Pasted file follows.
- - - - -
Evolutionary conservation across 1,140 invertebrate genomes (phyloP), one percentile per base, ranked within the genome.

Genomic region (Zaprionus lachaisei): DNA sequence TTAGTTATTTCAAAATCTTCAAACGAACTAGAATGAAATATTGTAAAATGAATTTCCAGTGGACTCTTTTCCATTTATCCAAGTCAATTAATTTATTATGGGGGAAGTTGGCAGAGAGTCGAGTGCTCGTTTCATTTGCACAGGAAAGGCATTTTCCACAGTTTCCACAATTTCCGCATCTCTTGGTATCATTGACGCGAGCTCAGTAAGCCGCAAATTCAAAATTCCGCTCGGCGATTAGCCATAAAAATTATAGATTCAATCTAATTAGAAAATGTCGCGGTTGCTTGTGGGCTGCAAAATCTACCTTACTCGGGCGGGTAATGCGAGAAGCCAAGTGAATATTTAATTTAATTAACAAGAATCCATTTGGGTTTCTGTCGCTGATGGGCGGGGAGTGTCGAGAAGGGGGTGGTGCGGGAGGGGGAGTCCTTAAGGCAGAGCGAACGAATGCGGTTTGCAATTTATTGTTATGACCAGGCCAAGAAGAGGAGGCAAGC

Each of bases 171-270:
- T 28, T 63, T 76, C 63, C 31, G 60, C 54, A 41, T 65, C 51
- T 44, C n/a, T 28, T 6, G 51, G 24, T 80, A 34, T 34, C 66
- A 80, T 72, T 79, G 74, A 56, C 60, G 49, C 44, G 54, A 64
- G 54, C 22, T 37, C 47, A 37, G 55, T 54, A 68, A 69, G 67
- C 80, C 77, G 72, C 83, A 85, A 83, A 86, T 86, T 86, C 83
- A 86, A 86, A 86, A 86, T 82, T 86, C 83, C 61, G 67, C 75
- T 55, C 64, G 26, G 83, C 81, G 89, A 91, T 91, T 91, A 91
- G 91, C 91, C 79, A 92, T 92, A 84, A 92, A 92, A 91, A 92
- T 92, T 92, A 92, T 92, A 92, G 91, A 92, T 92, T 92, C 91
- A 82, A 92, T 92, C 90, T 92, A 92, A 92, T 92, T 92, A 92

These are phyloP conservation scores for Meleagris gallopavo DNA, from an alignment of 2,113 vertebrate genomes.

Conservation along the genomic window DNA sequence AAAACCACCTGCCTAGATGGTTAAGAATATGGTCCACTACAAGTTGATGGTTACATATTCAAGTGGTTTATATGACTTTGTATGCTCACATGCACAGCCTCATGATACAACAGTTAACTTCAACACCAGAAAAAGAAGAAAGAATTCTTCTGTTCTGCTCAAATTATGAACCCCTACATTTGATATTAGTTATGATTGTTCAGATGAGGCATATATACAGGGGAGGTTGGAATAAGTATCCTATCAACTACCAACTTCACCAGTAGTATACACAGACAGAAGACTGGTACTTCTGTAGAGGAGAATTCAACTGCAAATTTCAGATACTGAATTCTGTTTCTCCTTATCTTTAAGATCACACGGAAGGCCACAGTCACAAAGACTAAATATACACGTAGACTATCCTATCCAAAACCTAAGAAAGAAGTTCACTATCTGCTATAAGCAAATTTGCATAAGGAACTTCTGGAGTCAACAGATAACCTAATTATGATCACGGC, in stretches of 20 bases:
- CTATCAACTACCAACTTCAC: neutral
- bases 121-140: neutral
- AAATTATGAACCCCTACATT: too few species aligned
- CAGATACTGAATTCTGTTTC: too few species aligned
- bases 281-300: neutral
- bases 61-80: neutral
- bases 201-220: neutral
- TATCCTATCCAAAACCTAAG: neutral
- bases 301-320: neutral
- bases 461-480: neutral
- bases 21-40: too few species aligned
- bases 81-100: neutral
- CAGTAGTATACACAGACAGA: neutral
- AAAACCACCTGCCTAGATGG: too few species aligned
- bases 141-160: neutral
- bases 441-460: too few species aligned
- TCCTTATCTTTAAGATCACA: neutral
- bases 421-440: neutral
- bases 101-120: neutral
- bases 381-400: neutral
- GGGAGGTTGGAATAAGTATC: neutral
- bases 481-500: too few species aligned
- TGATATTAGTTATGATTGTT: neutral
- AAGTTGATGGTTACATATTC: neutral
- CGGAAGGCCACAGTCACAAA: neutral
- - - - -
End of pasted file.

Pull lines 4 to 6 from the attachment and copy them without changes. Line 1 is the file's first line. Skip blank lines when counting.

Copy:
- T 28, T 63, T 76, C 63, C 31, G 60, C 54, A 41, T 65, C 51
- T 44, C n/a, T 28, T 6, G 51, G 24, T 80, A 34, T 34, C 66
- A 80, T 72, T 79, G 74, A 56, C 60, G 49, C 44, G 54, A 64